While we continually build a workplace that propagates sustainable and well-documented design, we must also do the same for JEDI so that it does not go out of style. Because while we have come across each of these words – Justice, Equity, Diversity, and Inclusion in one capacity or another; most of us have struggled with their meanings for a much longer time. To put it simply, if we cannot have one unifying definition of what each of the words means, both individually and when placed next to each other – it is fitting to say that we may have come short on something.

Urban Activist Jane Jacobs, in one of her early essays, writes that “downtown is for people,” further noting that the most interesting urban spaces are “those in which several currents of life come together”, which add an indispensable quality of noise and excitement. Her writings have stressed the value of great diversity – people mingling – and the ability to contribute gifts and perspectives. It is interesting how we are trying to transpose these age-old writings into values of the workplace and realizing the principles of “micro” over macro, convincing ourselves in smaller steps that if we look after the former, the latter will take care of itself.

Manifestation (and its Difficulties)

The nature of this topic is such that it is so easy to see when something goes wrong around us. It may be difficult to solve or even comprehend within our systems, but it is easy to see. The point is that we must discuss, comprehend, and then conceive practices that envision a future that embodies JEDI. It is only when we go through such steps, we can conclude whether they are even enough for self-growth. If we someday hope to truly understand any of these words in practice, we might as well find out that not one of these words is sufficient without the other.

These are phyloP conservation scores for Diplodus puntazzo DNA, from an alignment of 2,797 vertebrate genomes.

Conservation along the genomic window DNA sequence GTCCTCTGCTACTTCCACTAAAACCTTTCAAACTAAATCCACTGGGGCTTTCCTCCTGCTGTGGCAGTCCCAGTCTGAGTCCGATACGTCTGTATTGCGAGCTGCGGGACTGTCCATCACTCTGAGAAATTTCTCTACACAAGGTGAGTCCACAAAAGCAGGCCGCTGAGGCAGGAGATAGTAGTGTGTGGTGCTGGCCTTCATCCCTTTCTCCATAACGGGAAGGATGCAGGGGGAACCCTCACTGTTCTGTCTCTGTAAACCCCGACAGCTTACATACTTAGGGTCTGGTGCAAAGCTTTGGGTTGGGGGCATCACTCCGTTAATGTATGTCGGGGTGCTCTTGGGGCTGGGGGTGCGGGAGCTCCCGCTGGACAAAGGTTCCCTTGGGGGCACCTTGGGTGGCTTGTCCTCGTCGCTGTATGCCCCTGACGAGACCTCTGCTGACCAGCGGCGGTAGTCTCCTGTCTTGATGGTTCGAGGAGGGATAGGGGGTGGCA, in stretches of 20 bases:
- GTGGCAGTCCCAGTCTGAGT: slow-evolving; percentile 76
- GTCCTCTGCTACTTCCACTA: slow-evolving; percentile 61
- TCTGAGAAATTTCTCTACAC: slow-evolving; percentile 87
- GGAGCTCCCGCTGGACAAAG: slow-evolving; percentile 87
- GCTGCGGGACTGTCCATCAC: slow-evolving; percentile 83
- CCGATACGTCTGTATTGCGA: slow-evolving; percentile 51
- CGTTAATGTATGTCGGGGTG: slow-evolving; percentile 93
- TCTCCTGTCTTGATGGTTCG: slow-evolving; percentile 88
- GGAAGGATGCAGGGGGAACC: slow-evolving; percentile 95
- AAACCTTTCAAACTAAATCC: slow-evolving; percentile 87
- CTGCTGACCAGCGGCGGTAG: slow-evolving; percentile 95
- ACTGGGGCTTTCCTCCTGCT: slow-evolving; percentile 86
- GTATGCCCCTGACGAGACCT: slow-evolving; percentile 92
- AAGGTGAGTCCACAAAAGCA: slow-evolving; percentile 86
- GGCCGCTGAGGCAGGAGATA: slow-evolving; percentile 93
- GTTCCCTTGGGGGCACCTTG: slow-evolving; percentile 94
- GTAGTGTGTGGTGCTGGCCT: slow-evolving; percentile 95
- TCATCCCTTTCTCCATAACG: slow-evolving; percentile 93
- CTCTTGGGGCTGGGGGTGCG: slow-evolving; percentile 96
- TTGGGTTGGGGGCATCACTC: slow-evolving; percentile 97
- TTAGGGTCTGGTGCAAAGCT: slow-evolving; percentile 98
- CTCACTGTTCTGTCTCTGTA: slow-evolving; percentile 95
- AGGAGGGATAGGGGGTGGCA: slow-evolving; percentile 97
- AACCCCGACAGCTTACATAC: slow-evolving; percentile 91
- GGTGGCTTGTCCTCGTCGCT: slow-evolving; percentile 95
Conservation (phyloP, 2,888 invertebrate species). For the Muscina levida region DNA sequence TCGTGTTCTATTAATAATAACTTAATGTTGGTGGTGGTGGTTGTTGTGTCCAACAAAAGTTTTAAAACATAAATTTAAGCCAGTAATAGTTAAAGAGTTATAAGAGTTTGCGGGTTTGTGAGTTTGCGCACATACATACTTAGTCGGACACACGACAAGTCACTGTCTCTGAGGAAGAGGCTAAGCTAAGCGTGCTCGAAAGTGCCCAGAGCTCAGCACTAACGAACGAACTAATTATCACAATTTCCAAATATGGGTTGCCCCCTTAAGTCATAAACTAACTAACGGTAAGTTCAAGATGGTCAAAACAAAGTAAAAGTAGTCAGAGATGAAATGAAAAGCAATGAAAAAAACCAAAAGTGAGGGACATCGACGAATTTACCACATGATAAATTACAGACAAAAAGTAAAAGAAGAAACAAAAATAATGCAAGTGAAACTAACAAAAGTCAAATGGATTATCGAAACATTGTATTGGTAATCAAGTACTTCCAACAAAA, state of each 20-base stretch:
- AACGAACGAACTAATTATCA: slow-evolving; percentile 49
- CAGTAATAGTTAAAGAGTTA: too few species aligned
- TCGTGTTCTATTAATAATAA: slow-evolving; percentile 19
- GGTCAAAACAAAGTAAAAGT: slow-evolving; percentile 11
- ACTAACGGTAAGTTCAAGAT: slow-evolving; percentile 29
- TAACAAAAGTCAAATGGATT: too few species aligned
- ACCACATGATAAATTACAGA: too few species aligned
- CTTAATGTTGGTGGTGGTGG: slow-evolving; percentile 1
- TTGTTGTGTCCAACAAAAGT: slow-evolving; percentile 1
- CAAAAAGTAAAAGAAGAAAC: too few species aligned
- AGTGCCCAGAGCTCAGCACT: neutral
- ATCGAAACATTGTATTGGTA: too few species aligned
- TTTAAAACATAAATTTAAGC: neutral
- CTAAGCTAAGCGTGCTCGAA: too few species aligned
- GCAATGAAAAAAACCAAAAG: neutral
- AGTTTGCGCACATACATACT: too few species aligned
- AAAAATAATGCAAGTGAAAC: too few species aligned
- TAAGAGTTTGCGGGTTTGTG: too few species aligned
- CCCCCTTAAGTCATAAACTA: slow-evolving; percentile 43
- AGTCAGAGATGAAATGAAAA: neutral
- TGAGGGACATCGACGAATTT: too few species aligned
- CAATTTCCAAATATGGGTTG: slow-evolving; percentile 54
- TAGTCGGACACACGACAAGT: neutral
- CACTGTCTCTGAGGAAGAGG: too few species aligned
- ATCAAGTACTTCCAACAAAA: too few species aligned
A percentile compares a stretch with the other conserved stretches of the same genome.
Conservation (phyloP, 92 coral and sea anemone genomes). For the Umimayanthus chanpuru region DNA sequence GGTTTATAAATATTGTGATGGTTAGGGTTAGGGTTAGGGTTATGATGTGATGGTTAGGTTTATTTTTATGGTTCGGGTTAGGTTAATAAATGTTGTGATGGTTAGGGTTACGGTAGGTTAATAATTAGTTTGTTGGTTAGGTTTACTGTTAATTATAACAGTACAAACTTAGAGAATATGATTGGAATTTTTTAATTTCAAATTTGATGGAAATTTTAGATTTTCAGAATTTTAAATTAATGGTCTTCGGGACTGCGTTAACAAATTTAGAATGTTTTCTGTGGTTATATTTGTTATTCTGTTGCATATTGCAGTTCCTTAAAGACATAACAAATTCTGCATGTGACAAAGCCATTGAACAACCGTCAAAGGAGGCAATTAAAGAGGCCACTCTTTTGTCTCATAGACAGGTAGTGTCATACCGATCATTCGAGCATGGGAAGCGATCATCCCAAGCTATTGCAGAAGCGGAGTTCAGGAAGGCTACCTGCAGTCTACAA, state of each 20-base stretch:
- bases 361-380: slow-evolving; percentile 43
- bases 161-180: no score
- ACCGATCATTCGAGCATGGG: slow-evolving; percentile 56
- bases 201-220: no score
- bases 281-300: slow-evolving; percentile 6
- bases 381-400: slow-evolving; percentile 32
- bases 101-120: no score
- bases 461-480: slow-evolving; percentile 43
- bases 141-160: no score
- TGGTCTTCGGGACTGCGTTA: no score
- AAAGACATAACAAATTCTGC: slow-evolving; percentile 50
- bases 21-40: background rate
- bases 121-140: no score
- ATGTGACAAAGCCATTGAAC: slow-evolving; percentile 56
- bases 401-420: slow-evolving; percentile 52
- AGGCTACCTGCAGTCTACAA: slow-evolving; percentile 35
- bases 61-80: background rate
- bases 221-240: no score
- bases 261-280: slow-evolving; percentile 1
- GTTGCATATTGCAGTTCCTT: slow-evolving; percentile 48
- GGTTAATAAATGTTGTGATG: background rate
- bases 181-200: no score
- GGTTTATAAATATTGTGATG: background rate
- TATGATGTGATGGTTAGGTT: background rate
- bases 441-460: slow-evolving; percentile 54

A potential problem for us, in all these concepts might be that they work best in metaphors. They will exist “beautifully” until we do something – because often, in the beginning, we will not be able to do anything about it. Everyone will agree that it is to open a discussion, a talk, conversation, and share experiences but clearly, the productivity will lie in taking the next steps. This is where the difficulties will come up because when the veil beyond the talks is pulled back, and when the next steps are supposed to be taken – an operational definition of difficult choices will present itself. Borrowing any word from JEDI is the first step. It may or may not be hard but separating it from the realm of the metaphors so that “my” understanding overlaps with “yours” in some way or the other is going to be hard. This is where we must gain clarity and self-awareness that the entire movement may be nothing but making difficult choices. These choices will produce both wins and losses, and in some cases, we may even project consequential trade-offs in terms of personal thinking. But hopefully, we may someday experience the same degree of being in the same place.